The camp looks dull, but few people “in town,” and no post office or express office in the place. Douglass’ is about halfway between Murphys and Vallecito, and will always be eclipsed by the more active and enterprising neighbors. The greater part of the families residing here are Welch and Italians – twenty eight children large enough to attend school (San Andreas Independent, November 14, 1857).

The same writer described the activity on Coyote Creek:

On Pennsylvania Gulch the mines are similar to Murphys, deep – all dirt being hoisted out in buckets, by horse-power… On the banks sloping from the north, between Pennsylvania Gulch and Coyote Creek, are some extensive hydraulic claims now being worked… in fact, the mines and mining operations in this vicinity are of a superior order and looked “Healthy,” in the finest sense of the word. Fine ranches and gardens line the creek on either side, down to Douglass’ Flat. Here the “Ranch Act” is much complained of, and appears to be quite unpopular with the miner – while it is the reverse with the farmers and gardeners. A ranch was offered us for $700, while the owner said that if there was no gold in the ground, he would not take less than $7,000.00. We laughed at him and remarked that if it was not for the gold in the ground, him or his ranch would not have been heard of in “these parts.” He tacitly admitted the fact and thereby became a convert to the “mining interest” (San Andreas Independent, November 14, 1857).

As the mines waxed and waned, however, it was the ranchers and farmers who supported the town. In the late 1850s the county assessor noted over twenty ranches on the flat and along Coyote Creek, ranging in size from 15 to 360 acres. By the 1880s, most of the smaller ranches had been absorbed into larger ranches by settlers who remained in the area for many years, some of whose descendents still farm the land (Calaveras County Assessment Rolls, various). In 1859 a writer noted that Mr. (David) Healey produced fine assorted fruit: Isabella grapes, Mixon clingstone peaches, Sweetbough apples, freestone peaches, and a variety of pears, as well as “Pick’s Pleasant,” and “Baldwin” apples, in his garden in Douglas Flat (San Andreas Independent, September 10, and November 26, 1859).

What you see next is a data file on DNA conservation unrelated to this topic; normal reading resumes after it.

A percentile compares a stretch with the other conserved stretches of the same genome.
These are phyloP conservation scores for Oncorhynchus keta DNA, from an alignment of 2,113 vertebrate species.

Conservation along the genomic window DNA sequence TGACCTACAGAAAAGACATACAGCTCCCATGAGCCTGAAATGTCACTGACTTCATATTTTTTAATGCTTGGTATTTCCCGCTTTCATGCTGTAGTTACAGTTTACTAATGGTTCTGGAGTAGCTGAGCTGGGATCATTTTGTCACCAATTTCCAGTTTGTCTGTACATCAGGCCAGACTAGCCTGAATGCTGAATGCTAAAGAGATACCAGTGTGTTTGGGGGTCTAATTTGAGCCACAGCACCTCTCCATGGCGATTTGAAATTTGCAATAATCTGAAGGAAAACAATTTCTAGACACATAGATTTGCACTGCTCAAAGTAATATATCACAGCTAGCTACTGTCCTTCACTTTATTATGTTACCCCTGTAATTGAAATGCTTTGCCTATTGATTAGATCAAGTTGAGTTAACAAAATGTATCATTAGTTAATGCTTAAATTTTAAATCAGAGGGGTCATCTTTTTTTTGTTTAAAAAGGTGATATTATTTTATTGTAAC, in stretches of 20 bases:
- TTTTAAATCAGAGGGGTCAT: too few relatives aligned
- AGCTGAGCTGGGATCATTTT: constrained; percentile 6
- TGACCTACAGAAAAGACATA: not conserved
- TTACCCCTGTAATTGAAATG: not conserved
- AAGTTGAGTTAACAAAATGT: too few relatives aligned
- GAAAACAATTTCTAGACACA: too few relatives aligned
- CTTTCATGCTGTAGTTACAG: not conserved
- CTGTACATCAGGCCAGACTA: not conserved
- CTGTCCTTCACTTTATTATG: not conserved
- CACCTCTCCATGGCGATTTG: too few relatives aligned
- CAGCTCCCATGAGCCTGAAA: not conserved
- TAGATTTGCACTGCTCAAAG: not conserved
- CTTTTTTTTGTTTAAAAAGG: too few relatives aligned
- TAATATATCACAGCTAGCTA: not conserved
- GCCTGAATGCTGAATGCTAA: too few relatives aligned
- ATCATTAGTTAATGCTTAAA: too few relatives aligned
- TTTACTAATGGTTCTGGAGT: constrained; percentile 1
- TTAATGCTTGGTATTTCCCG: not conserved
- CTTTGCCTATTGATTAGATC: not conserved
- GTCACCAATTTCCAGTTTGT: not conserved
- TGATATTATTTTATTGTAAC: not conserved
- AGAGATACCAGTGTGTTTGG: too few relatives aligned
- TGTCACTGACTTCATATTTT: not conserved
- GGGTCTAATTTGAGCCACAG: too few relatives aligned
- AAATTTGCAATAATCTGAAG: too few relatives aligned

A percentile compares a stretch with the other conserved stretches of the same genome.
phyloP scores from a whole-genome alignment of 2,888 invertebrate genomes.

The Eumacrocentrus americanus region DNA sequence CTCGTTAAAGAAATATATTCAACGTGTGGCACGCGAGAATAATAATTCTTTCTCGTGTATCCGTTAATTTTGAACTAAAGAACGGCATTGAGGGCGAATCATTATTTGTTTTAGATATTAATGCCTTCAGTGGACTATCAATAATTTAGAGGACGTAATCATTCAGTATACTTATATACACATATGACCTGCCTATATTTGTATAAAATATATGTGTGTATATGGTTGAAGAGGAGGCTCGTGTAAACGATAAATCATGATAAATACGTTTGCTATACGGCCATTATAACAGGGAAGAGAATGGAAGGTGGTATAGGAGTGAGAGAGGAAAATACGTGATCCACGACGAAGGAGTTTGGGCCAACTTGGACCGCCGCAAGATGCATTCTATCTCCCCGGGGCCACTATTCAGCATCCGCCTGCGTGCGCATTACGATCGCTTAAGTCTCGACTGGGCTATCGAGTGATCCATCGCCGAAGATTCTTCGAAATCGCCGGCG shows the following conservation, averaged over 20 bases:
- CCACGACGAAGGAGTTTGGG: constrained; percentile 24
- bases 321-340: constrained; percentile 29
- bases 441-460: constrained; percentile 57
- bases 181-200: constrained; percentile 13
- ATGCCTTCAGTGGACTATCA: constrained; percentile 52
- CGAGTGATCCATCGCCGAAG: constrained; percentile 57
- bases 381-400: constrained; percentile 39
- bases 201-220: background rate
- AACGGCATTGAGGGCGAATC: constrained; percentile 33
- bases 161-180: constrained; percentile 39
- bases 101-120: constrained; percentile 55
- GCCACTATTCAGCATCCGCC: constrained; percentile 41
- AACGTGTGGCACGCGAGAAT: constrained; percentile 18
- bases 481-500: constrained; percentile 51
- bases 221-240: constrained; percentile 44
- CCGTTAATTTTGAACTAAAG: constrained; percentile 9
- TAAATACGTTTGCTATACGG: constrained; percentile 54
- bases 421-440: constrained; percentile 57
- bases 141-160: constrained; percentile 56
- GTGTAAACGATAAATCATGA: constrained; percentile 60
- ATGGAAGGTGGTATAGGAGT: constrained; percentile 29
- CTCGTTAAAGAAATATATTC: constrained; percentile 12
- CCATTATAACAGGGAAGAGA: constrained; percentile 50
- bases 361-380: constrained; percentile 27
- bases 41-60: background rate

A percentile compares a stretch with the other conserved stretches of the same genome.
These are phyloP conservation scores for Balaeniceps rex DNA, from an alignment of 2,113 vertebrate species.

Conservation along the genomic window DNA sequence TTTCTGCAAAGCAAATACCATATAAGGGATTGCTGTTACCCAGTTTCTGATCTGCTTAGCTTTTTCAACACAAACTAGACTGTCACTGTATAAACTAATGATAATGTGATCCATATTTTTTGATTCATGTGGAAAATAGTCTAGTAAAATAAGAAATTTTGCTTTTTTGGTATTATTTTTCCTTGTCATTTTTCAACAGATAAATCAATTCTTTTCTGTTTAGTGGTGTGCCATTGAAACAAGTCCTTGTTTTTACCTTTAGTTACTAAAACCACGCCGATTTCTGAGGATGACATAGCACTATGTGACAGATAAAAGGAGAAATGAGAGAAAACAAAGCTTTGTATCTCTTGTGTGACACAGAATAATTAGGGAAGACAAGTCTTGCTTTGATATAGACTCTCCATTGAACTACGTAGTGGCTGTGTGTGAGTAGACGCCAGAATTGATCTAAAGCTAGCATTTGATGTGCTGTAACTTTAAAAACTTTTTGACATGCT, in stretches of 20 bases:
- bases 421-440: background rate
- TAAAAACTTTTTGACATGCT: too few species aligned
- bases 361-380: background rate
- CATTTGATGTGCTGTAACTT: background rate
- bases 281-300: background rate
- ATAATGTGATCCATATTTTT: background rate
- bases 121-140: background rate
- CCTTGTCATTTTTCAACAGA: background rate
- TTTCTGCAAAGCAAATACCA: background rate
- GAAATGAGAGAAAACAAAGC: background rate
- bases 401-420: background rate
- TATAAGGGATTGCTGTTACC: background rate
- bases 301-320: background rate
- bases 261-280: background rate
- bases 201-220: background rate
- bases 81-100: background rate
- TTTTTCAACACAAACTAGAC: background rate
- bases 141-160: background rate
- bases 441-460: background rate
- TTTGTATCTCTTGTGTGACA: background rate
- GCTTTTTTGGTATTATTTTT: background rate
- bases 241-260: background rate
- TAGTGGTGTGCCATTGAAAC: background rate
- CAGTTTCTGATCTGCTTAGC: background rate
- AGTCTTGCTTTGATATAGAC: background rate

By 1860 three stores had been established in town, those of Joseph Winn, S.A. Perry, and Antonio Gagliardo, also known as the “Italian Store.” Later sold to the Malespina family, the stone store still stands on Main Street, while the others disappeared long ago Other businesses included a hotel, butcher shop, shoe store, a wheelwright, and the ubiquitous saloon, but the majority of the men listed their occupations as “miner” through the 1880s (Calaveras County Assessment Rolls, various; U.S. Federal Census 1860, 1870, 1880).

A post office was finally established in 1879, but discontinued in March of 1891, reestablished the following May, and has been active since. In the 1880s, long after mining activities in Douglas Flat had been recounted in the local publications, several of the farms in the area were bustling with activity. A county history noted that

S. A. Perry has one of the model homes of Calaveras County at Douglas Flat. A comfortable home with a nice orchard of apple, plum, fig, cherry, and apricot trees, as well as a vegetable garden. He also has five cows, several head of young cattle, sheep, horses, and poultry on his place. S.A. Perry & Sons are engaged in general merchandising: he is postmaster, two of the sons are of the firm (Elliott 1885:98).

The same writer described the farm of Ansil Davis as a successful fruit place of 40 acres, with 3,000 trees of all varieties of fruit. Included were apples, pears, peaches, and plums, as well as 3,000 grapevines of selected varieties (Elliott 1885:92).

By this time the Malespina, Bertatta, Raffetto, Copello, Sanguinetti, and other Italian families had established cattle operations on their ranches, practicing transhumance, taking their livestock to the high country to pasture during the summer, returning in the fall to their foothill ranches.